The question of Cypriot sovereignty presents an obstacle that inhibits energy advancements in the entire Eastern Mediterranean region, a Greek-German expert on European Union integration and enlargement issues said Wednesday.
Dr. Angelos Giannakopoulos, an adjunct professor of sociology at Germany’s University of Dortmund, was addressing a Tel Aviv University forum on energy cooperation in the Eastern Mediterranean and its potential impact upon EU integration and enlargement. He said that, although the natural gas potentials of both Cyprus and Israel could strengthen relations with neighboring countries by forging partnerships, the ongoing 40-year conflict between Turkey and Cyprus inhibits these collaborations from moving forward.
“Existing and future alliances, as well as cooperation potentials deriving from energy strategies of all countries concerned, will surely have an impact on still unsolved political conflicts,” Giannakopoulos said.
Giannakopoulos has for years conducted extensive research regarding European identity, relations between the EU and Turkey, modernization in southeast Europe, corruption and anti-corruption in the EU, and most recently, energy cooperation in the Eastern Mediterranean.
In addition to his position at Dortmund, Giannakopoulos is currently lecturing in Tel Aviv University’s European Studies Program.
Currently the natural gas reservoirs particularly of interest to potential export recipients are Israel’s approximately 535-billion cubic meter Leviathan basin and the Cypriot 198-b.cu.m.
Aphrodite reservoir, adjacent to Leviathan. The largest stakeholders in both of these reservoirs are Houston- based Noble Energy and the Israeli Delek Group.
Although the Israeli government approved a policy capping exports at 40% on June 23, 2013, the question remains to whom the Leviathan partners will export the gas that has not been reserved for the domestic market.
The CEO of Australian firm Woodside, which is likely to join the Leviathan partnership at the end of March, last week expressed a preference to construct a floating liquefied natural gas (F-LNG) facility off Israel’s shore for exports to Asia.
Nonetheless, a medley of other export options is still under exploration – such as a pipeline to Turkey with or without distribution to the European market, usage of a future Cypriot onshore LNG facility, usage of largely abandoned Egyptian LNG facilities, and various combinations of all of the above.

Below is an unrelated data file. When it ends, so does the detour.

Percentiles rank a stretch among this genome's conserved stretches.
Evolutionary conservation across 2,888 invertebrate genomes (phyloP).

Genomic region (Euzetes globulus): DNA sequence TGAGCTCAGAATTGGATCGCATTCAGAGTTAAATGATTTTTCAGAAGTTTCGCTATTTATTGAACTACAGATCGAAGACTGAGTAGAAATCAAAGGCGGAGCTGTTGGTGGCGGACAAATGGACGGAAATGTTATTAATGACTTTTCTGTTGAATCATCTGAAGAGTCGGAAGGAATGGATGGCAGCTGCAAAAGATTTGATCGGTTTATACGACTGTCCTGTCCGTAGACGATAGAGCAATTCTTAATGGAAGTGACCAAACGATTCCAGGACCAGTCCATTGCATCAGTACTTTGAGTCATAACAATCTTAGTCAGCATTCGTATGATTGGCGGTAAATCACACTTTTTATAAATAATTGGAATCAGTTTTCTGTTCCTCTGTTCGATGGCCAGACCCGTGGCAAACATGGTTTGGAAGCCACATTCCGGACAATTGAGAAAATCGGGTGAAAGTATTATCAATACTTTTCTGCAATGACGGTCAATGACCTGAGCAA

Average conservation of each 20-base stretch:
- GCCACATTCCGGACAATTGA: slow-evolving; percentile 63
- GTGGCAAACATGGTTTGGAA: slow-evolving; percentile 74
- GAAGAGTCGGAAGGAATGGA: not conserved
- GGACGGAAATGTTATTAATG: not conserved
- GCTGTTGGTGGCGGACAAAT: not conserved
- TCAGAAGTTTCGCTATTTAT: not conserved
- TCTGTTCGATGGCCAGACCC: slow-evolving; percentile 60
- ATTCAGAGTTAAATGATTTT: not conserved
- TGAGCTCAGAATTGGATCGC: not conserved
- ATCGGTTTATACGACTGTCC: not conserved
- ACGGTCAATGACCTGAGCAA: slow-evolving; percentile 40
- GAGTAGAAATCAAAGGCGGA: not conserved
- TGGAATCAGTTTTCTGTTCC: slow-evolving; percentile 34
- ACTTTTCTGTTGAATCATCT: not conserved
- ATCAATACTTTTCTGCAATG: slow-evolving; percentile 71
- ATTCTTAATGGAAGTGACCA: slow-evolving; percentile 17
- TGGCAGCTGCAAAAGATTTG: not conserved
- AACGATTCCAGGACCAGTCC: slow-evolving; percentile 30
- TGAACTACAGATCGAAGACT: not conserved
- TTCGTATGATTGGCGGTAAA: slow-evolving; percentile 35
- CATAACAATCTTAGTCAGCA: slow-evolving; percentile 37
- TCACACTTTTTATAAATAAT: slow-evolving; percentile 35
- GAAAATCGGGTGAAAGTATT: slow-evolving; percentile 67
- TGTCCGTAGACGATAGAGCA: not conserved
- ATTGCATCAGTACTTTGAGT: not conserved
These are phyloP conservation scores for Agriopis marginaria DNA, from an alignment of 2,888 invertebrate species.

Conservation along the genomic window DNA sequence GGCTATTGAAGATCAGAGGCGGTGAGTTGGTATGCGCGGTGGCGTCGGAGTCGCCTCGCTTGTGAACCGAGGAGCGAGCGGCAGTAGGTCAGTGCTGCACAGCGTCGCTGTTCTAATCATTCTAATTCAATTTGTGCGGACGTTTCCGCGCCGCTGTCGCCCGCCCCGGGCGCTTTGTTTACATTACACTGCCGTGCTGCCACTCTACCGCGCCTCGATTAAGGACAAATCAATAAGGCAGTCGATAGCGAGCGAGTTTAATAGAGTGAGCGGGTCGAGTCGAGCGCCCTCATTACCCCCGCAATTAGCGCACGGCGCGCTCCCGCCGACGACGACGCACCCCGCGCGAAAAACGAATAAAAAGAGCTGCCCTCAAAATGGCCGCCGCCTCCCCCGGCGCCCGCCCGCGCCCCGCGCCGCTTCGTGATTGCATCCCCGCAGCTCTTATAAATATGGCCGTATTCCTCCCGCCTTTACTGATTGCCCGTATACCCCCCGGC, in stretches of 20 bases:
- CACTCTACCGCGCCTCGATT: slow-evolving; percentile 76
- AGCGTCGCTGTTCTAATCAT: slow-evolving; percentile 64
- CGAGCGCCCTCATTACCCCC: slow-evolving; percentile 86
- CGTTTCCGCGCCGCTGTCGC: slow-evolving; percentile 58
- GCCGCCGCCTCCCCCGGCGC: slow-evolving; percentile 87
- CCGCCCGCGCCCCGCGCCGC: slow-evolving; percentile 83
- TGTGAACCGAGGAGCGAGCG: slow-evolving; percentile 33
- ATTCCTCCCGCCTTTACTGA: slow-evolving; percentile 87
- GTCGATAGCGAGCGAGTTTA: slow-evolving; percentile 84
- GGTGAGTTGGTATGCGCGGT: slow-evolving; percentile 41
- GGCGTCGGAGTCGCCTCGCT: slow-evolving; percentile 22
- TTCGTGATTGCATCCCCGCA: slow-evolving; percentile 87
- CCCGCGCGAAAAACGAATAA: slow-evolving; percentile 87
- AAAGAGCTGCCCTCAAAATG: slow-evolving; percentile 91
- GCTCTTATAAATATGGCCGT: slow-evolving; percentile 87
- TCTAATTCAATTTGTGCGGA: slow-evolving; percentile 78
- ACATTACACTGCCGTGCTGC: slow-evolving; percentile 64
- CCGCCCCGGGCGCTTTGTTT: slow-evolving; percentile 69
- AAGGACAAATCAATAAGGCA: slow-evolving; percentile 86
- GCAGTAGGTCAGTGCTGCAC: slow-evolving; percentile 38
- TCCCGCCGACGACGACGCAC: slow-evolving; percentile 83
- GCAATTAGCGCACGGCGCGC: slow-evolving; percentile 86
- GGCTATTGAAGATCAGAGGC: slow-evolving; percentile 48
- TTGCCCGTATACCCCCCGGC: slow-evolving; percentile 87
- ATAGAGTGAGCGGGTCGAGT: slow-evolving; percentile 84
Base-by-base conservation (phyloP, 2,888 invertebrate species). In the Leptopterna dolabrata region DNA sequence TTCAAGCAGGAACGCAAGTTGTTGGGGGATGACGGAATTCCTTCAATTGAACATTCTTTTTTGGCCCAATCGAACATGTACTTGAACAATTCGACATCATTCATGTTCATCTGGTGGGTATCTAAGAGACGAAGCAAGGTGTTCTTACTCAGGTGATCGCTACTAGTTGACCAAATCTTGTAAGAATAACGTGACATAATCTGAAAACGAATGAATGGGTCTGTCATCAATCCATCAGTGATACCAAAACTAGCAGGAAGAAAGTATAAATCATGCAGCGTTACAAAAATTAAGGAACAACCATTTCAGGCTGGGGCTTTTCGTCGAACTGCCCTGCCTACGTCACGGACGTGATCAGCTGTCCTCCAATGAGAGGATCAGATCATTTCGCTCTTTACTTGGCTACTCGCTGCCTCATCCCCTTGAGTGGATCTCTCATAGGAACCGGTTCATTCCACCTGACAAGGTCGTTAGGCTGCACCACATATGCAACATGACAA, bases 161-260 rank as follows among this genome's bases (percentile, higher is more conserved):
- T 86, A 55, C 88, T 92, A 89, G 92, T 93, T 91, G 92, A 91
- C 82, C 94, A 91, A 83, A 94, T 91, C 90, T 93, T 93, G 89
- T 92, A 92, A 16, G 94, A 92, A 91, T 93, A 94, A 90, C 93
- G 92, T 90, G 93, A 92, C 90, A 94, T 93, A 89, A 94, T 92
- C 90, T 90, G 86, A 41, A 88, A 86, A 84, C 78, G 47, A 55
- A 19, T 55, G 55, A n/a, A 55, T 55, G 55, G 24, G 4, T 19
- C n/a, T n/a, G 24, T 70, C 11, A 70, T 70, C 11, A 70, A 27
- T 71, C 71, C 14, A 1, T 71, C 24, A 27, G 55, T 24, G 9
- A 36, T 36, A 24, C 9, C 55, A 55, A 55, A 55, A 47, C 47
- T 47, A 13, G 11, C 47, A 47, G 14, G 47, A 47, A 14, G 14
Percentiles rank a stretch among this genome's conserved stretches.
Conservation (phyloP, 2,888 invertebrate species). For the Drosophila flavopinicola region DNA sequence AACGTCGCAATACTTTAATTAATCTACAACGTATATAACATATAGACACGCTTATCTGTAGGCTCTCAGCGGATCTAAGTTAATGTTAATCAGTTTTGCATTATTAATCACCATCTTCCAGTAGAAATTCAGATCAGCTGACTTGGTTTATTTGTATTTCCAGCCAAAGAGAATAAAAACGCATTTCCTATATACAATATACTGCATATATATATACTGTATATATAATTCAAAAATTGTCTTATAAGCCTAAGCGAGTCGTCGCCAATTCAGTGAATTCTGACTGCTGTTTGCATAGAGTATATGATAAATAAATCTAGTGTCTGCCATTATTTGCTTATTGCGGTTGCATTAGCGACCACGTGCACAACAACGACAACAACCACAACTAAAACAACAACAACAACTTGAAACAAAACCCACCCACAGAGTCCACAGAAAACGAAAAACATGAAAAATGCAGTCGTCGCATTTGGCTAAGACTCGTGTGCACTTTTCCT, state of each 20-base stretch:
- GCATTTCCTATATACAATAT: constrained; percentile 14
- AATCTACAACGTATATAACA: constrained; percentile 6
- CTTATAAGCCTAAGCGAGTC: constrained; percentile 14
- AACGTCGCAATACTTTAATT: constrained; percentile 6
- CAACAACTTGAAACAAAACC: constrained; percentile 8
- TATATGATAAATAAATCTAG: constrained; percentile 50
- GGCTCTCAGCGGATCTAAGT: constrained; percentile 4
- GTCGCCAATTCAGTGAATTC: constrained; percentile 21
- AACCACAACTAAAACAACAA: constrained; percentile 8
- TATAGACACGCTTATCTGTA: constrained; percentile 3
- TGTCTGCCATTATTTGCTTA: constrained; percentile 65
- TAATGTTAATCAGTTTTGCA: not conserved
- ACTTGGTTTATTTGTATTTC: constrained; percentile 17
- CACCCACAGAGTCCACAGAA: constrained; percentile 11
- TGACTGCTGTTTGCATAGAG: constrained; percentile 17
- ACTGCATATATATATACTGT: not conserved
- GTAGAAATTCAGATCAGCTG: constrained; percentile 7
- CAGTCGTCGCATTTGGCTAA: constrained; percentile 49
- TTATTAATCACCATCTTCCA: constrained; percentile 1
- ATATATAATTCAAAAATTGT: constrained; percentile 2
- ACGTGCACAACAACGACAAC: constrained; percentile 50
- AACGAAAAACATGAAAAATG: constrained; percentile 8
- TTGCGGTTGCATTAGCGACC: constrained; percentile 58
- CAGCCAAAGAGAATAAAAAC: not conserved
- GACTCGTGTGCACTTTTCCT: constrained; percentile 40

Despite the less-thanenormous quantities of gas discovered thus far in the Eastern Mediterranean compared to those in other parts of the world, Giannakopoulos argued that the region is “well placed to become the future natural gas supply of the EU, constituting an important alternative to Russian or Iranian gas, which will provide energy security to the EU.”
Although the gas discovered thus far in the Eastern Mediterranean belongs to Israel and Cyprus, both Greece and Turkey stand the chance to become important distribution hubs should the providers want to reach the European gas market, he argued.
“Israel, but also Greece and Cyprus as EU member states, can critically support the two pillars of EU energy policy – differentiation of energy sources and differentiation of energy routes,” Giannakopoulos said.
The Trans Adriatic Pipeline (TAP ), which will connect Greece via Albania to Italy and Western Europe, will transform the country into an important site for energy transfers to the EU, he explained. While politically, Greek hubs via Cyprus might be a feasible outlet for Israeli gas, a much more affordable export route would a pipeline to the shores of Turkey, Giannakopoulos stressed.
“Turkey may use its strategic position as an important transit country as well as its decisions regarding pipelines to achieve its wider aims in foreign policy,” he said, noting that a Turkish supplies could provide an attractive alternative to the EU over Russian and Iranian resources.
Yet at the moment, it is impossible to realize such a pipeline plan due to a number of political obstacles, such as the tense relationship between Israel and Turkey, he explained.
The first and foremost obstacle, however, is the dispute between Turkey and Cyprus over Cypriot sovereignty, according to Giannakopoulos.
Turkey does not recognize the existence of the Republic of Cyprus, and occupies the northern portion of the island. In return, the Republic of Cyprus has closed down all airports and seaports in the northern portion of the island.
In the current situation, Turkey would not accept Israeli gas that crosses through Cypriot waters, while the Cypriots would likewise prohibit Israel from funneling gas through their waters to Turkey, Giannakopoulos explained. However, there is no other path through which a pipeline carrying gas could convey the resource from Israel to Turkey.
In order for any energy cooperation in this sense to advance, Turkey would need to at the very minimum officially recognize the Republic of Cyprus, and the republic would need to open up the ports of the northern portion of the island, he explained. Ultimately, Giannakopoulos said, he envisions the eventual creation of two federal Greek and Turkish Cypriot states under one larger government, but that this longterm goal would not be a prerequisite for Eastern Mediterranean energy advancements.
Yet Giannakopoulos said he sees the recent relaunch of negotiations between Turkey and Cyprus, as well as simultaneous American pressure to solve the issue, as a positive sign.
“Settlement on Cyprus will greatly facilitate cooperation on energy matters among Israel, Cyprus, Turkey, and Greece,” Giannakopoulos said. “A settlement will significantly reduce security threats to gas exploitation exports, while at the same time reducing costs.”